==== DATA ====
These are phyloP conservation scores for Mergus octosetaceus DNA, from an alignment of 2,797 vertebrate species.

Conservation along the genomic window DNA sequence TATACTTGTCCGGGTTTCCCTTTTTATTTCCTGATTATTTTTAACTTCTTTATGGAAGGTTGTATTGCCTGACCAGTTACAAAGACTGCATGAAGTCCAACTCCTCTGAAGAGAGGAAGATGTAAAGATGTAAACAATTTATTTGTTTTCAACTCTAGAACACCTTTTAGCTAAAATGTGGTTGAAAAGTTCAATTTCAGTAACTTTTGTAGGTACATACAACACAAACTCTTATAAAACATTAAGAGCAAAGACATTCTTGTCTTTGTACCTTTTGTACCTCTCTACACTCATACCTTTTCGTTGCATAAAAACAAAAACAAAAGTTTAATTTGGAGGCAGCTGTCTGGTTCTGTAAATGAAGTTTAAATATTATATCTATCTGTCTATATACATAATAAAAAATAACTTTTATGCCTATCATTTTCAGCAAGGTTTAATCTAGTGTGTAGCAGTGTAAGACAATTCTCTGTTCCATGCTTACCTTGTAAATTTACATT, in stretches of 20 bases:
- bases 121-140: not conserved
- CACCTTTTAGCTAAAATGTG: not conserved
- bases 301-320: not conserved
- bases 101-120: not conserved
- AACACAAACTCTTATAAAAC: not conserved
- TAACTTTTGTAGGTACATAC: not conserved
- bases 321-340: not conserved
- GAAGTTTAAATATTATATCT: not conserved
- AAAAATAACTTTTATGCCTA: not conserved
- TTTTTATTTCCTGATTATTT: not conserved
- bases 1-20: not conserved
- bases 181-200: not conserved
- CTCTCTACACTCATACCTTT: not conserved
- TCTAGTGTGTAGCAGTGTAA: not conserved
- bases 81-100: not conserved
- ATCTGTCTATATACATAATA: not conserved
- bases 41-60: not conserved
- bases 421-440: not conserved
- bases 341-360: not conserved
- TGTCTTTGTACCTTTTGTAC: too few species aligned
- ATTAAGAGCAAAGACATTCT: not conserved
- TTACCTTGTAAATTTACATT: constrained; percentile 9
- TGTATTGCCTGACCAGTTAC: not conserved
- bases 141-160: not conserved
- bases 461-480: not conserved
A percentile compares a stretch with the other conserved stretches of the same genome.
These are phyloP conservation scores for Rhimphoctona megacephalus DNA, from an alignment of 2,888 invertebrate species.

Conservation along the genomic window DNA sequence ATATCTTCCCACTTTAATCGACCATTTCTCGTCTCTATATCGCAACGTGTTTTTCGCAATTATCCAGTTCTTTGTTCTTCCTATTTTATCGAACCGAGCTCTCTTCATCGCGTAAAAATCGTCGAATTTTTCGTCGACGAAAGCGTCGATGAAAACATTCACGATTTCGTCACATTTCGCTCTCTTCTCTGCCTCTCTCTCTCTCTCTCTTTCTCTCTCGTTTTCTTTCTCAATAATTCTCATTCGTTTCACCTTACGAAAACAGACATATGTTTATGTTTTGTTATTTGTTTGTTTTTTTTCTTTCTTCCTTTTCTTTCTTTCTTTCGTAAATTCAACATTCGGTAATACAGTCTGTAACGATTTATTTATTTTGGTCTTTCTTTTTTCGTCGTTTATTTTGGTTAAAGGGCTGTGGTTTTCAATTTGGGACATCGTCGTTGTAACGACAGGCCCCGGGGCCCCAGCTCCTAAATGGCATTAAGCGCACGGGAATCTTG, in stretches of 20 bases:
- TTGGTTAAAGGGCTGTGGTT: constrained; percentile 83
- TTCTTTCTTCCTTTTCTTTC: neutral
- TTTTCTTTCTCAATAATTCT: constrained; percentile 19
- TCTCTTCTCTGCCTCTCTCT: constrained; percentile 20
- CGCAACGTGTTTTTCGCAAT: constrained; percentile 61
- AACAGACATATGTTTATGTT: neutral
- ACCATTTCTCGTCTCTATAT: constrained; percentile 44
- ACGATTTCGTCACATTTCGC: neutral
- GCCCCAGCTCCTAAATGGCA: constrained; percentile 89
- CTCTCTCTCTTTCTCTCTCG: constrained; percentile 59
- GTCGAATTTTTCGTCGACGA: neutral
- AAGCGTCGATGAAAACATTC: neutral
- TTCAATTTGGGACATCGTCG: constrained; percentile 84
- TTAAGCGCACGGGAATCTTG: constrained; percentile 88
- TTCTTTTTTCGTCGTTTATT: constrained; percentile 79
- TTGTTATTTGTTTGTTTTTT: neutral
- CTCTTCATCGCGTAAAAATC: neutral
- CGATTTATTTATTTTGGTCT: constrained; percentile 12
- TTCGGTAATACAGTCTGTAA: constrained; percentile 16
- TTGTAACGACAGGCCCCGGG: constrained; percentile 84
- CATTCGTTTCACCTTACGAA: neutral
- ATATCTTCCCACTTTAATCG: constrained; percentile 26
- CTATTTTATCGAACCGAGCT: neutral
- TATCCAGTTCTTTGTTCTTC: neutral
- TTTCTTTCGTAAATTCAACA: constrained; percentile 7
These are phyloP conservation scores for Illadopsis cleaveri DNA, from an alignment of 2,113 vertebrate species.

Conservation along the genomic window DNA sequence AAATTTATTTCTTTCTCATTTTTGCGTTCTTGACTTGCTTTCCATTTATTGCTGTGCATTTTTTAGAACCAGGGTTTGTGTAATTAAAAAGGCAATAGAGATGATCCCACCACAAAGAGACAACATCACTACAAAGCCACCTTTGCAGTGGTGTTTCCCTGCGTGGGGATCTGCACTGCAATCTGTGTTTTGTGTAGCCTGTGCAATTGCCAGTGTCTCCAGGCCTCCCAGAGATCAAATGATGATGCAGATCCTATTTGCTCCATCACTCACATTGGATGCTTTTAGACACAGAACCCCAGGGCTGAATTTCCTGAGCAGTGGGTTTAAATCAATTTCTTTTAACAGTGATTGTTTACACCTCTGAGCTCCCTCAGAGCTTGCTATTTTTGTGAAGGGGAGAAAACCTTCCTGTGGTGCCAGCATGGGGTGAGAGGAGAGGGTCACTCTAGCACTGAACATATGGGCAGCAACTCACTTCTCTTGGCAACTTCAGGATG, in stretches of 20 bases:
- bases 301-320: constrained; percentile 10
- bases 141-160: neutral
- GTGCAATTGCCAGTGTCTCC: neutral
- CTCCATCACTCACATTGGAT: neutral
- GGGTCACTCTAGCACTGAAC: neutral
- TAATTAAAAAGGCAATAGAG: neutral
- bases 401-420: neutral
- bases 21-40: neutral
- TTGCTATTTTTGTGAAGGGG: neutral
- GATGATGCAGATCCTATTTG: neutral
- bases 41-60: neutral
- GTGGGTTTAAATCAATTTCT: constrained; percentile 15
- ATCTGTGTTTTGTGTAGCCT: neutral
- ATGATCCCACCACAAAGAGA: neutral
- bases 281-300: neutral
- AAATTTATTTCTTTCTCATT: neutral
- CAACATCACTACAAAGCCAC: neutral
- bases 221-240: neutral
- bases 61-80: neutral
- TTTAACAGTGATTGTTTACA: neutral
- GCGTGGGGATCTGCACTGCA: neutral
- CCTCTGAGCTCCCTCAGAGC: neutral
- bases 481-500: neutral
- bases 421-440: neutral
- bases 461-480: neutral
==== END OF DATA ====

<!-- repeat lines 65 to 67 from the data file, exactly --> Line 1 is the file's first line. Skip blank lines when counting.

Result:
- bases 21-40: neutral
- TTGCTATTTTTGTGAAGGGG: neutral
- GATGATGCAGATCCTATTTG: neutral